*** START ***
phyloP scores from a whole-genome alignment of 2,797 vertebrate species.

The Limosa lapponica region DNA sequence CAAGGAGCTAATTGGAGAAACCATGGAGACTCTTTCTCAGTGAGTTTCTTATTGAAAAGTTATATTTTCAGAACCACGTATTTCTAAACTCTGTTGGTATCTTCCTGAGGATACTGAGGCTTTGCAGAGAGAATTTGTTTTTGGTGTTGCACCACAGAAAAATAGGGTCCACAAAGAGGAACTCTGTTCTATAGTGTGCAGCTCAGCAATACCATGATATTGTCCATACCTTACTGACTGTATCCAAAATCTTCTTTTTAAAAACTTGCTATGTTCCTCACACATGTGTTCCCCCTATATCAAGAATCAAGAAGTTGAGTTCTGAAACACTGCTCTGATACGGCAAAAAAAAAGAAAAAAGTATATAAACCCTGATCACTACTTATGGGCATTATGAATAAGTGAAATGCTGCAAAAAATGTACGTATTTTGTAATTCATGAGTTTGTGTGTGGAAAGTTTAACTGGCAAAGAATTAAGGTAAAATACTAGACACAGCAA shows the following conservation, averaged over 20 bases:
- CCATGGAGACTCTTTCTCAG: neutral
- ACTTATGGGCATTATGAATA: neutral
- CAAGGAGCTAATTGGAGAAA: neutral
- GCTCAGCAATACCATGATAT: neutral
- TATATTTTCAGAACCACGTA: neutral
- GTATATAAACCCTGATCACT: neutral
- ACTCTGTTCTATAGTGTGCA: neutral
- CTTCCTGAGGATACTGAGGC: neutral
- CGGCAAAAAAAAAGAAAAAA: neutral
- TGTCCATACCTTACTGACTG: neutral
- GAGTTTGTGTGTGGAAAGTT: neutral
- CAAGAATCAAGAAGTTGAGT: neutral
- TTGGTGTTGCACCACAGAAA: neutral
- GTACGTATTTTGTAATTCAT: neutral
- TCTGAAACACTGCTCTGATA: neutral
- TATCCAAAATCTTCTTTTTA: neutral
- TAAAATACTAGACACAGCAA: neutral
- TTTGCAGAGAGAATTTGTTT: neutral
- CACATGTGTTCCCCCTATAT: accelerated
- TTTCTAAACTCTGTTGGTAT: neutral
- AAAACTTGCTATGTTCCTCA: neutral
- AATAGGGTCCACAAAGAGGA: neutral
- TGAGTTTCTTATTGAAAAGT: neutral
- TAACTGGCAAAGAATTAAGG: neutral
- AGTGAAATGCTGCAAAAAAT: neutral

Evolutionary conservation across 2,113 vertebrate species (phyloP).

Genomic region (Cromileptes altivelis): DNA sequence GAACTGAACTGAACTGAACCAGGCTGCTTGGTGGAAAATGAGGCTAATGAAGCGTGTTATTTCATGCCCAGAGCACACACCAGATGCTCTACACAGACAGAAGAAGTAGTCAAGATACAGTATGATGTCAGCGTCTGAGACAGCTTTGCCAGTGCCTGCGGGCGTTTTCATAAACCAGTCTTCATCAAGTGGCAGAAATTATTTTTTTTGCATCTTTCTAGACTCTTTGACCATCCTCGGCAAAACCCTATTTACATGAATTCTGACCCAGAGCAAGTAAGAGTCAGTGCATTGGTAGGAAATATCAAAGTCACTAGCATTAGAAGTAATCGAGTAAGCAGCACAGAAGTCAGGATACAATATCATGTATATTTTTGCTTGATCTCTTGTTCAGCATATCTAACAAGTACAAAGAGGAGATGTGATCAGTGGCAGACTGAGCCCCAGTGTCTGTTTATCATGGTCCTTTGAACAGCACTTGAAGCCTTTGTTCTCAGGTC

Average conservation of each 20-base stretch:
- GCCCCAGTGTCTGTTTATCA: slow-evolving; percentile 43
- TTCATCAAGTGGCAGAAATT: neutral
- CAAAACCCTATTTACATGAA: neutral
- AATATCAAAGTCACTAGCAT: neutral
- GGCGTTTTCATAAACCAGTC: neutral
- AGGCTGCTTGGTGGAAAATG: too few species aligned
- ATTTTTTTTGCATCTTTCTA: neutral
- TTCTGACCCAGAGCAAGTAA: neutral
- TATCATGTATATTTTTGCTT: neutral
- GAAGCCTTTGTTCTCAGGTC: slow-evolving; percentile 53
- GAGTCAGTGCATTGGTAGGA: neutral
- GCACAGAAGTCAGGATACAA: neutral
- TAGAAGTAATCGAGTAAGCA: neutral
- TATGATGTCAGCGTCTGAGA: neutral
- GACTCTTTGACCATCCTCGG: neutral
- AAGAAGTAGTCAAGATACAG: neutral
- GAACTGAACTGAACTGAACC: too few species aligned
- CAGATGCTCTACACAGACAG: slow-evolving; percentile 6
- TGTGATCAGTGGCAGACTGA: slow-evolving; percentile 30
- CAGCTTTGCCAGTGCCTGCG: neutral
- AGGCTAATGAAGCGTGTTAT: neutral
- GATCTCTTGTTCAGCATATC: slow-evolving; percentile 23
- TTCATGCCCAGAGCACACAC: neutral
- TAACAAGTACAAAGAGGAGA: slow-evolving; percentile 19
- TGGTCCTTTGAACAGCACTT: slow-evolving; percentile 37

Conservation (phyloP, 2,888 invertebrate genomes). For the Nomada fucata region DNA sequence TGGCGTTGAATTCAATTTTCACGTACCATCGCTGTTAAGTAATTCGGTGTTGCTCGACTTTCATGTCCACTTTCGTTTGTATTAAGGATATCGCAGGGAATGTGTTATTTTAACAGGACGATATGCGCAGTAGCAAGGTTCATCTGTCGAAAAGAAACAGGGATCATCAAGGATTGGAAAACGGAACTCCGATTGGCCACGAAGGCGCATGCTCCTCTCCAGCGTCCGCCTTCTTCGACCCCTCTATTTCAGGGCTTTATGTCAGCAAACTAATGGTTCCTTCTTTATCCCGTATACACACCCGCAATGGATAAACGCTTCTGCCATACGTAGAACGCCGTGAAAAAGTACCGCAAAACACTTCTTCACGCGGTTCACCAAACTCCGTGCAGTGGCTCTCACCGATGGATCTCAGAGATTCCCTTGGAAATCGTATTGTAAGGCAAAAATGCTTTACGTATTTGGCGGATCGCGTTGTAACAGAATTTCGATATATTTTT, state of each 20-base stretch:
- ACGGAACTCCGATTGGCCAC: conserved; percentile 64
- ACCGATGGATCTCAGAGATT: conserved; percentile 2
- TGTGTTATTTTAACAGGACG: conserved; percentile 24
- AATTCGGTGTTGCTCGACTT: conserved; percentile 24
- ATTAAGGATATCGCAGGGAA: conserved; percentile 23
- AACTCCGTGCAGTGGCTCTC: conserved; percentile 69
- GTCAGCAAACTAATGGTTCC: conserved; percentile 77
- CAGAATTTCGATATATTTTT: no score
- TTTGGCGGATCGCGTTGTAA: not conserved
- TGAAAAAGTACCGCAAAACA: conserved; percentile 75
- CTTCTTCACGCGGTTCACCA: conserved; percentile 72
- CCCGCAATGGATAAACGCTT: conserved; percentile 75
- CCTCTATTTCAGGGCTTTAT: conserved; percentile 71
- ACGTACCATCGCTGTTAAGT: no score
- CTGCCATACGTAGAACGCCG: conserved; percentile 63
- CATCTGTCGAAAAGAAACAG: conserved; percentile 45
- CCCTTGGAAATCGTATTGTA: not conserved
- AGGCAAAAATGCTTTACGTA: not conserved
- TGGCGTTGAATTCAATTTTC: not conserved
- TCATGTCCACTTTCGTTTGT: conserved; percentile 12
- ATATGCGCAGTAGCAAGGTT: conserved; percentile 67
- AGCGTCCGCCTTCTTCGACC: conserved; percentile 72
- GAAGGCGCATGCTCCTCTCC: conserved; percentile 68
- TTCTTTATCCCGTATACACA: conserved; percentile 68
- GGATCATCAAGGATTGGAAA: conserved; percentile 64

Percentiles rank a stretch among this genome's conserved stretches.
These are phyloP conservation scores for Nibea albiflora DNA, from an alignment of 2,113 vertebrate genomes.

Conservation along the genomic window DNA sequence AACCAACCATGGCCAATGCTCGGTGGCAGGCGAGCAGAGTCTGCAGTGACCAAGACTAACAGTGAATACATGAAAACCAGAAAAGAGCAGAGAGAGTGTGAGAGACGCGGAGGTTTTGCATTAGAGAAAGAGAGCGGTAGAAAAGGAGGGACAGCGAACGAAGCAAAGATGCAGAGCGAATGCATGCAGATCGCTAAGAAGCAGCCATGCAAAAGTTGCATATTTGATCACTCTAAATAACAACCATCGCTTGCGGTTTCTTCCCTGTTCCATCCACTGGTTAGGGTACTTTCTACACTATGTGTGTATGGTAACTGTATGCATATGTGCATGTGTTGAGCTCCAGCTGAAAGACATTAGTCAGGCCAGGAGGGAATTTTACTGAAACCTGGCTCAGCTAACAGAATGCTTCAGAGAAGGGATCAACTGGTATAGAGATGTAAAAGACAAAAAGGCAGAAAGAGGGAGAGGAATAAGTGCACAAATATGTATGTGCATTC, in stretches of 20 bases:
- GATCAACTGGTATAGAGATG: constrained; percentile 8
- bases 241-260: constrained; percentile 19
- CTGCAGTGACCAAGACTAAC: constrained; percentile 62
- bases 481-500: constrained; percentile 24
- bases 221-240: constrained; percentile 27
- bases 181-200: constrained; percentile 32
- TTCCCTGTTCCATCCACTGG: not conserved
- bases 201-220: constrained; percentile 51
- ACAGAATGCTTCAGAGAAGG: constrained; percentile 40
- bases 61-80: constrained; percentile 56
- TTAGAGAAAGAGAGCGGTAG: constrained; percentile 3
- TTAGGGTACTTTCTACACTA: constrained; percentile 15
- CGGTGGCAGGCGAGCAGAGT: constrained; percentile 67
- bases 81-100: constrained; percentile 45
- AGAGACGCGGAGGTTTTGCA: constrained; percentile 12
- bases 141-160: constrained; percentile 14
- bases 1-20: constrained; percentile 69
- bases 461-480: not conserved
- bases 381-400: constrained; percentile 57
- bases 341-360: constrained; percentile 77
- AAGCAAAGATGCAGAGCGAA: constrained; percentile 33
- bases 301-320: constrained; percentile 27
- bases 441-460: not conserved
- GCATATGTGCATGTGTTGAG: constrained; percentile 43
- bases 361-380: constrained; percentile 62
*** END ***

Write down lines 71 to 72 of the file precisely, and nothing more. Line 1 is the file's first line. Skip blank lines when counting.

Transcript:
- CTGCCATACGTAGAACGCCG: conserved; percentile 63
- CATCTGTCGAAAAGAAACAG: conserved; percentile 45